Hi there and a happy festive season (guess that’s the political correct expression for merry christmas, isn’t it?)!
Well, at least in Germany the consumerist part of Christmas is over (presents are exchanged on 25th of December), so it’s a good time to reflect a bit on consumption in general.
I guess concerning this issue there are two major opposing groups when I look around:
1) The more-and-more attitude
i.e. the materialistically driven group that is striving to maximize consumption ever more.
Consumption, materialistic gains, and all that belongs to it (like career, political focus on efficiency, perfectly trimmed CVs, status and it’s symbols) plays a major role for them. To different degrees they are consciously or unconsciously sacrificing many non-material pleasures in life (like social contact, idle-time, hobbies, travelling, chilling, creative work, benevolence) for the main purpose: “Getting ahead” and “achieving something”.
Whereas it seems to be pretty thinly defined what exactly the purpose of this “achievement” is in the end. However, pondering this kind of questions does not play an important role in this group, as they seem to behave according to basic universal “values” that our society is emphasizing. In fact they perfectly live up to these “common values”, often even beyond the original purpose of these values – like religious fanatics overdo it with living up to their religion’s rules.
The price this group pays is high in my opinion as they will climb at most the first 3 steps (maximal 4) out of 5 of Maslow’s pyramid of needs. And the rat-race stays their place to be, their shelter and their home right until the end.
I’d say they represent about 65% of western population. A bit more in the US and UK, a bit less in southern Europe. On the extreme end – those doing a dedicated choice for a materialistic life it’s maybe only 15%. The rest of 50% might be more or less unconscious fellow-runners who simply adopt these society rules to avoid the complicated task of thinking too much about how to live their lives in their own way. But all of the latter will as well mostly prefer more money above most other choices.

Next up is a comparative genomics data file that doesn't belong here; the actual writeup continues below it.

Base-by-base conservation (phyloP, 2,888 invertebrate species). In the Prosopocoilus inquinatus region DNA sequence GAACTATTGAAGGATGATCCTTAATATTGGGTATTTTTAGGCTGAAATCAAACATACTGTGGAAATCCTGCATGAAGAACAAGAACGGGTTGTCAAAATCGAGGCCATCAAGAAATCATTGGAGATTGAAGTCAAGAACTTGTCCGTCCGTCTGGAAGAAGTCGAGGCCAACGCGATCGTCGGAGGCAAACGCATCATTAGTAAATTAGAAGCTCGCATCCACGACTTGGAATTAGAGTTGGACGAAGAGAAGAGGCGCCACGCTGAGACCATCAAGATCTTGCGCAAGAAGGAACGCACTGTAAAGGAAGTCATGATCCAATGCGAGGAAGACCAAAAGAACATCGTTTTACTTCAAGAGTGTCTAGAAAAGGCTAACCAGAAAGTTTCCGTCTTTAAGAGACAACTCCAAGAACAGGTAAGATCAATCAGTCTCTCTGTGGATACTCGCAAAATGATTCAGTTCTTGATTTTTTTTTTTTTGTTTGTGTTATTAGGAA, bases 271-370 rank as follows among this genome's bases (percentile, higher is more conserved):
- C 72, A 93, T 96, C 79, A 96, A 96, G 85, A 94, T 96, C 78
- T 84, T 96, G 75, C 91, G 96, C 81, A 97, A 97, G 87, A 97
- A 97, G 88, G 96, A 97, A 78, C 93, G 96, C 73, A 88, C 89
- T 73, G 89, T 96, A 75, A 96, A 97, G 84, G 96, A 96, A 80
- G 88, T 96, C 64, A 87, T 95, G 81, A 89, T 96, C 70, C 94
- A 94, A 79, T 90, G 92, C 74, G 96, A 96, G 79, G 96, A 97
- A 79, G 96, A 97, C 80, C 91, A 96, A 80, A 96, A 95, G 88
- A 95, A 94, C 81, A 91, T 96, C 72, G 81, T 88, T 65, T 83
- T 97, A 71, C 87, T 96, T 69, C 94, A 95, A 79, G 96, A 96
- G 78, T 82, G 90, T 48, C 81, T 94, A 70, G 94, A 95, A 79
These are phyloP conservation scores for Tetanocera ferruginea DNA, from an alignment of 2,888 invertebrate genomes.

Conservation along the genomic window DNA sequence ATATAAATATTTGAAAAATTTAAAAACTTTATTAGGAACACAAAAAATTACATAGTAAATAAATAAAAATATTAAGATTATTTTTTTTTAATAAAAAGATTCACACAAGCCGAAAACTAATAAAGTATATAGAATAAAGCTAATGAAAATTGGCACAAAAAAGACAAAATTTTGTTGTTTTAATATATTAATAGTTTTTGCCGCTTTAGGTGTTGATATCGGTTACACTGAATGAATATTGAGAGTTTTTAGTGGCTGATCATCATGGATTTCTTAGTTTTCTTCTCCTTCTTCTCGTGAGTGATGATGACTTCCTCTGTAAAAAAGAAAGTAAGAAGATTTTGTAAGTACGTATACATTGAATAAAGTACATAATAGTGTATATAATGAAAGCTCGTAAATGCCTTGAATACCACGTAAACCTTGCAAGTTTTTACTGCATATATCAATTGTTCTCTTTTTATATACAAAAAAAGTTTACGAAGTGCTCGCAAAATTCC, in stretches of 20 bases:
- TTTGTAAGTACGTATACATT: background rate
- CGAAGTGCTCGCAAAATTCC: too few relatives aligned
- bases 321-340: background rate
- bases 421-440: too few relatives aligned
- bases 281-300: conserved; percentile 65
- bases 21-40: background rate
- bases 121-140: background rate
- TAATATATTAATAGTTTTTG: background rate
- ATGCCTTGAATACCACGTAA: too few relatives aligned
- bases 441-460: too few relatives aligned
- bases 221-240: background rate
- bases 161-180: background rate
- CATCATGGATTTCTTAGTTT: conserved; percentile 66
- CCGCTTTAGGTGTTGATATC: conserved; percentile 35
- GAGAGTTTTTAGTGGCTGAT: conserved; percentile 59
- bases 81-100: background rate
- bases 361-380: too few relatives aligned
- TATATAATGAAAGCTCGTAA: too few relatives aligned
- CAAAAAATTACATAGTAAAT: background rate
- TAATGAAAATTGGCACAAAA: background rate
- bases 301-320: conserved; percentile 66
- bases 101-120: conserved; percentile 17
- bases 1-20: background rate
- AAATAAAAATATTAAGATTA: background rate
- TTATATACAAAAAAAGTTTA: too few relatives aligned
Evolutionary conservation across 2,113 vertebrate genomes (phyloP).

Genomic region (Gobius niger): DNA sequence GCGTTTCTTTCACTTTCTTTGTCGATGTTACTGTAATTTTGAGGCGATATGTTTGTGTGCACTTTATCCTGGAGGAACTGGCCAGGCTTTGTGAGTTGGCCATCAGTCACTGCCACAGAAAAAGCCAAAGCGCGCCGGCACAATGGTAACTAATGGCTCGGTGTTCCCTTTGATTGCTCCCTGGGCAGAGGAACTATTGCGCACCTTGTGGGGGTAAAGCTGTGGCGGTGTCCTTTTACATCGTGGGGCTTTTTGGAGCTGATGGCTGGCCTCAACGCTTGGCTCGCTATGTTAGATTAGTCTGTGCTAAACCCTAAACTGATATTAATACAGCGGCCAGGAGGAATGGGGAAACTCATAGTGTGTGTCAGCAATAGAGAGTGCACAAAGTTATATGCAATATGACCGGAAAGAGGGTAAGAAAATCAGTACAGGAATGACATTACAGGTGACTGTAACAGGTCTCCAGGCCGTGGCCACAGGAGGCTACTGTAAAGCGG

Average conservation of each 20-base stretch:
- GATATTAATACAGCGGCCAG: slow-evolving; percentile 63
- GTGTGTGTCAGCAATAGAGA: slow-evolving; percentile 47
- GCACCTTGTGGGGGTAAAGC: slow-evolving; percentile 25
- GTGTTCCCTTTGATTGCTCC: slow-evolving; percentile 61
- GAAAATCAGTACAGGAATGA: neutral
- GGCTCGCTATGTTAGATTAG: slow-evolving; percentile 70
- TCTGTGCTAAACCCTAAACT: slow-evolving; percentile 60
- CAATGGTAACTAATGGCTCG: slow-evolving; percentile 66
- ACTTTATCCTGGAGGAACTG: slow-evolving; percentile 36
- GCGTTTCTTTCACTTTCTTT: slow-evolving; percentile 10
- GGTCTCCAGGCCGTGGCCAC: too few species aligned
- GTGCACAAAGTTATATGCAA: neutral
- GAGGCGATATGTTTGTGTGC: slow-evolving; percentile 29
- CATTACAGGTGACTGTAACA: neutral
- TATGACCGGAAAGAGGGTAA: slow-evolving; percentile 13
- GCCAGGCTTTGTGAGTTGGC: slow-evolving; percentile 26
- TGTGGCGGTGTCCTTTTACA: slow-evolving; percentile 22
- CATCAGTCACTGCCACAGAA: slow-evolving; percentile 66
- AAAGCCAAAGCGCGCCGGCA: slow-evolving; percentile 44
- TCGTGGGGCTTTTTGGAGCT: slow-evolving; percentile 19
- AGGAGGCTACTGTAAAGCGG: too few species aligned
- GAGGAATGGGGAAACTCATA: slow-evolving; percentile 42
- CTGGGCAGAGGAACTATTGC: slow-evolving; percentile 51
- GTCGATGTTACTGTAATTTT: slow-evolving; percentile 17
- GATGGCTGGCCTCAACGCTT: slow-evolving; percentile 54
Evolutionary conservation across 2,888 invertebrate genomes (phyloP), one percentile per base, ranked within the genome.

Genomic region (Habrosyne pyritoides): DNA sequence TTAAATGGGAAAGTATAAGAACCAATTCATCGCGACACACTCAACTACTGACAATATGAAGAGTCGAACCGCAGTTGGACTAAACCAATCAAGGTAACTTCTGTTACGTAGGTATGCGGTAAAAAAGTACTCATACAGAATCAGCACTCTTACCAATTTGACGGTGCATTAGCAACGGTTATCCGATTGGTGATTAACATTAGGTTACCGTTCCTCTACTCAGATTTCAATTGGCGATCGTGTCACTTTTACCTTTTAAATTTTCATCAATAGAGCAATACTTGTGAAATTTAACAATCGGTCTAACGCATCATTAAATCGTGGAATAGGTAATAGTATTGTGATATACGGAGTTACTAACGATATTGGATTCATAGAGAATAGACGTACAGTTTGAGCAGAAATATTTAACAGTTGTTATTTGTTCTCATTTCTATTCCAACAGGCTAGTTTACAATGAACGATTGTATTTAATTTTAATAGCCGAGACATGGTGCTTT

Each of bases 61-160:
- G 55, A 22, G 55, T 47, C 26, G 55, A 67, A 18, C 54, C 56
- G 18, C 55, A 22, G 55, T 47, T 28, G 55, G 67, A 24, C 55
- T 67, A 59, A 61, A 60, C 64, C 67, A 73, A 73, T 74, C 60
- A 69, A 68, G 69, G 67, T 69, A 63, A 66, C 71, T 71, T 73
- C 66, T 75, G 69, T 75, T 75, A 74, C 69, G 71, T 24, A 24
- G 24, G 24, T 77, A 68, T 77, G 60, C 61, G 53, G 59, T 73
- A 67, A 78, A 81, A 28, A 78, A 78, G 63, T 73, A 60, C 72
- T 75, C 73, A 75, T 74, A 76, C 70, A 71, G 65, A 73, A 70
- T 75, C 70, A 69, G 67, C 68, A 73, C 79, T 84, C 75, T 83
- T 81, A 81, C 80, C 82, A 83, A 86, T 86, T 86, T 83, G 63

2) The strictly anti-materialistic.
This is the (much smaller) group that sees only the bad in consumerism.
They understand that the way of strictly materialistic living will miss out important things in life.
However, they tend to fall into the other extreme:
Consumption and materialistic things are sometimes seen as a “bad”. Work and achievement are frowned upon, and in the extreme even disdained. Some of this group came to this conclusion by being unsatisfied with the price that comes with consumption, some hold strong political beliefs and some because they were not fitting in our economic system, because they are not able or not willing to adapt to its rules. And some of course are only washed into this group because they simply failed when playing the game and thus turned away in anger.
The pro is that obviously this group successfully avoids the rat race.
However, they might pay a price as well:
At least on the more extreme end there is a great danger that they will miss many of the undisputed pleasures that consumption and material things can bring to life. And (in the extreme case) their consumption is so low that they could easily boost the pleasure from it by just accomplishing a tiny little more – far from exhaustion or stress. Because even to a monk a certain level of consumption is a “good”.